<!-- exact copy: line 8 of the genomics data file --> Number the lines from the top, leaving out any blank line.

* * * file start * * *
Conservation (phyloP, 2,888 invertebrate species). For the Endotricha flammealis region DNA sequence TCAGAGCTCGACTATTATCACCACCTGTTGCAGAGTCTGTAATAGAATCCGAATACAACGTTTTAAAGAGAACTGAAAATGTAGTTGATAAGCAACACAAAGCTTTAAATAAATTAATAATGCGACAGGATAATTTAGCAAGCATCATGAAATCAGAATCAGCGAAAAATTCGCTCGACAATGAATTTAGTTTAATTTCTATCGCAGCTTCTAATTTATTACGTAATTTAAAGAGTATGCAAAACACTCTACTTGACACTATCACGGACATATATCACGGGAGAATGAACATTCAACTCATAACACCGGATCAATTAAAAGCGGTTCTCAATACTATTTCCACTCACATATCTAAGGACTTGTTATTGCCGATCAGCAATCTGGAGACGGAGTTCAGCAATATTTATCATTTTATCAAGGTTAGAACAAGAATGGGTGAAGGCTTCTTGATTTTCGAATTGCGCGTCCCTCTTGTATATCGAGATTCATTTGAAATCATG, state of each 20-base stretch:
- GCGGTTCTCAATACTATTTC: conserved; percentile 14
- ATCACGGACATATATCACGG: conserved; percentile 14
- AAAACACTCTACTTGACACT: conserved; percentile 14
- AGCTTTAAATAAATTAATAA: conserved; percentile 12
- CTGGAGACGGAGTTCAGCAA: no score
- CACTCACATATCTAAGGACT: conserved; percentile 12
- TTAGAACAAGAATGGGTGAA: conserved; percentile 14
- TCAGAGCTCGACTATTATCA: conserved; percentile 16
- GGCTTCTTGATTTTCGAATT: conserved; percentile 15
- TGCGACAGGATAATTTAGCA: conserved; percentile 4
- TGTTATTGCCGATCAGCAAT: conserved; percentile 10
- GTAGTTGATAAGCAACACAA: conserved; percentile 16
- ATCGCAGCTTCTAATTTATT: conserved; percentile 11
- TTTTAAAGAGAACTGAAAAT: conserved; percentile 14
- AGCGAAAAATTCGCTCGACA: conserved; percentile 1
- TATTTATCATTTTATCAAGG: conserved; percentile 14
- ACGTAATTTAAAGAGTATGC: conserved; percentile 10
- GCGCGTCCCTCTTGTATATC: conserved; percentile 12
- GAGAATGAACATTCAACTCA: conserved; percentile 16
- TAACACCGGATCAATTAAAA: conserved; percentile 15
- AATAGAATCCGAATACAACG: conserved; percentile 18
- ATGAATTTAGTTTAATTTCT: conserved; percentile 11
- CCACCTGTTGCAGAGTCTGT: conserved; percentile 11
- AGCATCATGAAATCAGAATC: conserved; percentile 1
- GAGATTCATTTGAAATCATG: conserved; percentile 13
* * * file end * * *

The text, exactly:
- TTAGAACAAGAATGGGTGAA: conserved; percentile 14